Barbs he should just ask his University Liaison Officer (ULO) who is on the staff of his local CRR.
 
#13
CRmeansCeilingReached said:
so a degree would not over-ride the GCSE stipulation?
I doubt it because if he can't pass GCSE Maths, how likely is it he'd have a degree in Maths? For example.
 
#14
StabTiffy2B said:
CRmeansCeilingReached said:
so a degree would not over-ride the GCSE stipulation?
I doubt it because if he can't pass GCSE Maths, how likely is it he'd have a degree in Maths? For example.
:? That's rather nonsensical! He might have great trouble with languages and be a maths whizz! Also many degrees have no direct link to any subject one may study at GCSE level.
 
#15
DozyBint said:
StabTiffy2B said:
CRmeansCeilingReached said:
so a degree would not over-ride the GCSE stipulation?
I doubt it because if he can't pass GCSE Maths, how likely is it he'd have a degree in Maths? For example.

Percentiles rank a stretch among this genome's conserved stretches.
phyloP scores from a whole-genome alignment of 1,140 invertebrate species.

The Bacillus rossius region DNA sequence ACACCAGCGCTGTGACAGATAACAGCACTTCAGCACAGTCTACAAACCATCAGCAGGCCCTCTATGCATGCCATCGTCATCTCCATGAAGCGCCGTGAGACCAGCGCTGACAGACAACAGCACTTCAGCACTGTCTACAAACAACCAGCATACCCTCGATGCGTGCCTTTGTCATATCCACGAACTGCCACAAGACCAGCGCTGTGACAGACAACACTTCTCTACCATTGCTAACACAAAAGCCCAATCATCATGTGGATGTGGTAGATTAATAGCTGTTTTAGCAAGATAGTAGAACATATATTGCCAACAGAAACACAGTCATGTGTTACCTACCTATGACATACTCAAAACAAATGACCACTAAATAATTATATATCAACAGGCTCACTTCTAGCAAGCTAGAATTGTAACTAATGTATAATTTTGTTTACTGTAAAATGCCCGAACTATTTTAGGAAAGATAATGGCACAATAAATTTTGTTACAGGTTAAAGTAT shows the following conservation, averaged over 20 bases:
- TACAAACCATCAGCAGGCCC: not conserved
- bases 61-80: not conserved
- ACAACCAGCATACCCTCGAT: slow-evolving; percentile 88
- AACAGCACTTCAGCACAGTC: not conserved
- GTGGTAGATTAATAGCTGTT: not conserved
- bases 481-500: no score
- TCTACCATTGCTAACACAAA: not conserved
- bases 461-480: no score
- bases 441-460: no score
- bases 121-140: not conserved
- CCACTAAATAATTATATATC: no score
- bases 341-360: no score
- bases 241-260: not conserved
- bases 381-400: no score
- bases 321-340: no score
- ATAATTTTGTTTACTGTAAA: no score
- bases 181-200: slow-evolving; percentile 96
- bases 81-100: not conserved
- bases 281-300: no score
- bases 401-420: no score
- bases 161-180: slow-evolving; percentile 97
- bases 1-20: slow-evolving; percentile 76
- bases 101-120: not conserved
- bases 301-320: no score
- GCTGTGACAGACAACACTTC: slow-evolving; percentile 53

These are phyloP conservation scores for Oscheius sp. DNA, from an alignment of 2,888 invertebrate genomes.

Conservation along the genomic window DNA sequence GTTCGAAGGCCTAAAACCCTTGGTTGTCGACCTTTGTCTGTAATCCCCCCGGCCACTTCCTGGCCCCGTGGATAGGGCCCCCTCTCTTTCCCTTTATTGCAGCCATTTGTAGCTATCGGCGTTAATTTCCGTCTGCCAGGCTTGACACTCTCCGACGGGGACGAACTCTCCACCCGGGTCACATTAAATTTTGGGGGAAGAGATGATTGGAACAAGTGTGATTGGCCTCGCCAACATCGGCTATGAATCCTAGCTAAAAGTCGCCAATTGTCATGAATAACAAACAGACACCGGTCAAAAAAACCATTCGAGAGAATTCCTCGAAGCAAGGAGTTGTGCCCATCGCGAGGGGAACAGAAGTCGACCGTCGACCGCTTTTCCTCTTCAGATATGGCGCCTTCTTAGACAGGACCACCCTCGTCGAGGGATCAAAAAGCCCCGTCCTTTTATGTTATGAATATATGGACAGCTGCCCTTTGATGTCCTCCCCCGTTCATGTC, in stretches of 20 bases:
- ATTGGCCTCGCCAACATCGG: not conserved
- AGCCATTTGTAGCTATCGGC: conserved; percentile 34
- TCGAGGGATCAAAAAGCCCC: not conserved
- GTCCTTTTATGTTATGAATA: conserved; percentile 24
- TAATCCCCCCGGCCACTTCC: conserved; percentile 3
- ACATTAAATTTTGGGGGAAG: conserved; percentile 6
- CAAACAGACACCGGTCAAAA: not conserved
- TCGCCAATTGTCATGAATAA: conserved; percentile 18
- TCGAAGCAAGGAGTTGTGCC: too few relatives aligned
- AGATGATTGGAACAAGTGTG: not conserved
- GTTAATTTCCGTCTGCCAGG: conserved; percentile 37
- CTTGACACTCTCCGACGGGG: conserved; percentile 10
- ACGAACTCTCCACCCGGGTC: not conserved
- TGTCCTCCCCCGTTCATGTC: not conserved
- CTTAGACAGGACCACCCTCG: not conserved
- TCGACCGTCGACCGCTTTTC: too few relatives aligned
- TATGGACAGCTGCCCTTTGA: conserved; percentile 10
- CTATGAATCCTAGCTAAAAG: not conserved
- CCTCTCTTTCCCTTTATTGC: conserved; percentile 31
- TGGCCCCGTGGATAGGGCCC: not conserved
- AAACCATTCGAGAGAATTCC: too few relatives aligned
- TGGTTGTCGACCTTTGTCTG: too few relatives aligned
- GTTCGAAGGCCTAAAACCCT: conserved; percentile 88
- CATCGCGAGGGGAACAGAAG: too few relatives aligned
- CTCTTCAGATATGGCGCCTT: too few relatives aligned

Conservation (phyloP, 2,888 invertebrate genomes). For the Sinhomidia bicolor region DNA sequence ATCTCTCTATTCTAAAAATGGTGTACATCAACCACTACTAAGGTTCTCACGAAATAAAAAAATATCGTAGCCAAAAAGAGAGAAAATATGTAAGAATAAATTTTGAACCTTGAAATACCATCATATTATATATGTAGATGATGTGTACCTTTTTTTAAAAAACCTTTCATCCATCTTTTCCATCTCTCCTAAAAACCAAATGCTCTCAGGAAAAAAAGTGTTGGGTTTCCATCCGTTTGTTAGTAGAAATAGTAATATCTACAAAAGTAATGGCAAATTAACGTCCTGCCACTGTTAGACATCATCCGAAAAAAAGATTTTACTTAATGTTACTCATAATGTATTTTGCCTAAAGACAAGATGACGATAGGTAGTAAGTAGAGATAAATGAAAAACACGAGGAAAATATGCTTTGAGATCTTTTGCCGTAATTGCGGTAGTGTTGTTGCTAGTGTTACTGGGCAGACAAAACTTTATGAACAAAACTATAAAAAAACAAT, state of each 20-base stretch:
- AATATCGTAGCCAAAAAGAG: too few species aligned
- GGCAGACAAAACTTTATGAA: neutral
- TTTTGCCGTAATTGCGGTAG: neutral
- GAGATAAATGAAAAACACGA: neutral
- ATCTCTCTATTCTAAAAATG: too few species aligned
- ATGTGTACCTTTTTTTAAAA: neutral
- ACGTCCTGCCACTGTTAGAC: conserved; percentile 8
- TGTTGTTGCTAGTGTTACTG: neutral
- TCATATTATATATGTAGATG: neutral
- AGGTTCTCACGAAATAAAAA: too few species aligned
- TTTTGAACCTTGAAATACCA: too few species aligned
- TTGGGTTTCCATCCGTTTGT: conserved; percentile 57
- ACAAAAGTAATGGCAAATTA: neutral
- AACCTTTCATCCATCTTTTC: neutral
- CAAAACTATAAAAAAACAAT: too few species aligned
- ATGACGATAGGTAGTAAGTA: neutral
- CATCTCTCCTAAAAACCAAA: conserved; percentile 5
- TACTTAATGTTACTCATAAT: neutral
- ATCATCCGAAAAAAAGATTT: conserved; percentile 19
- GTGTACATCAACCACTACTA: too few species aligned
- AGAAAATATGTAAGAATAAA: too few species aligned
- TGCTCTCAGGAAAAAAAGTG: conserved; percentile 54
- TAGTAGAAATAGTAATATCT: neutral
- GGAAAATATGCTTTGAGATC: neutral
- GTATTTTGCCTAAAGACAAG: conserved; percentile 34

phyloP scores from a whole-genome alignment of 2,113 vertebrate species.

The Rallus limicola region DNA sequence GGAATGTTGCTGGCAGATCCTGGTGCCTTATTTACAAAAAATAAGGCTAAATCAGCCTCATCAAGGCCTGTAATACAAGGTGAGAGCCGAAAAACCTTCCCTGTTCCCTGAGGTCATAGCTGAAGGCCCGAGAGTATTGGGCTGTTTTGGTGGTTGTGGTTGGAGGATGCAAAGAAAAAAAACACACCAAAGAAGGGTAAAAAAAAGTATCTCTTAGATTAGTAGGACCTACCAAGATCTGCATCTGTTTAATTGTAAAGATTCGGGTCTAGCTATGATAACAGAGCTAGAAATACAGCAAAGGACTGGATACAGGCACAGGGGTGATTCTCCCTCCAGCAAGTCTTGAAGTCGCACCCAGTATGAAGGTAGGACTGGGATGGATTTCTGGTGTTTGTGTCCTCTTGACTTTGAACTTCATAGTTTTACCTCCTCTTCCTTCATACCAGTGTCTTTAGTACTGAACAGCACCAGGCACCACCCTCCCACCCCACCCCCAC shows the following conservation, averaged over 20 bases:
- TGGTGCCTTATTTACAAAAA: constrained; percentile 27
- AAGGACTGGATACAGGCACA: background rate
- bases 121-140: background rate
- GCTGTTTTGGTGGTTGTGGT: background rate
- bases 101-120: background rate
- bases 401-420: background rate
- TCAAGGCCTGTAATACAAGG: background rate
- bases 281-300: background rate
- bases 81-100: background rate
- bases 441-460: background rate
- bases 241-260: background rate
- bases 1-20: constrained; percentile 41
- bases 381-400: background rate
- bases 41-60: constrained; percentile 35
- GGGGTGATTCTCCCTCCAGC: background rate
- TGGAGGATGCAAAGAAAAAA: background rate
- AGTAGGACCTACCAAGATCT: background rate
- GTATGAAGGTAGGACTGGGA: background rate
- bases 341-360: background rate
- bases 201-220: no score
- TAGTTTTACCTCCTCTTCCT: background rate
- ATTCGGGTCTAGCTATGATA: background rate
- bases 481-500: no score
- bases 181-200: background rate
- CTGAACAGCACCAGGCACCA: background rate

:? That's rather nonsensical! He might have great trouble with languages and be a maths whizz! Also many degrees have no direct link to any subject one may study at GCSE level.
That's why I said Likely. :roll:
 
#16
msr said:
at_ease said:
Money. Maj Gen (The Duke of )Westminster only has 1 GCE O level.
He's TA ;)

msr
Realise this was probably tongue in cheek but worth pointing out I knew a poor chap who had all the right sort of ticks on the officer training, motivation, good field skills and personal drills, quick on the uptake etc but he didn't have the minimum GCSEs needed and was removed from the training programme.

The point being that this is something to look out for in the TA world as well as the regular. With the phrasing I believe being (as well as the GCSEs) having the capability to engage in higher education. If this has changed since 2004 I'm sure abacus or some other switched on bunny will come put me back in the right box :D.
 
#17
HR monkeys have nothing better to do than turn people away on whatever grounds they can find.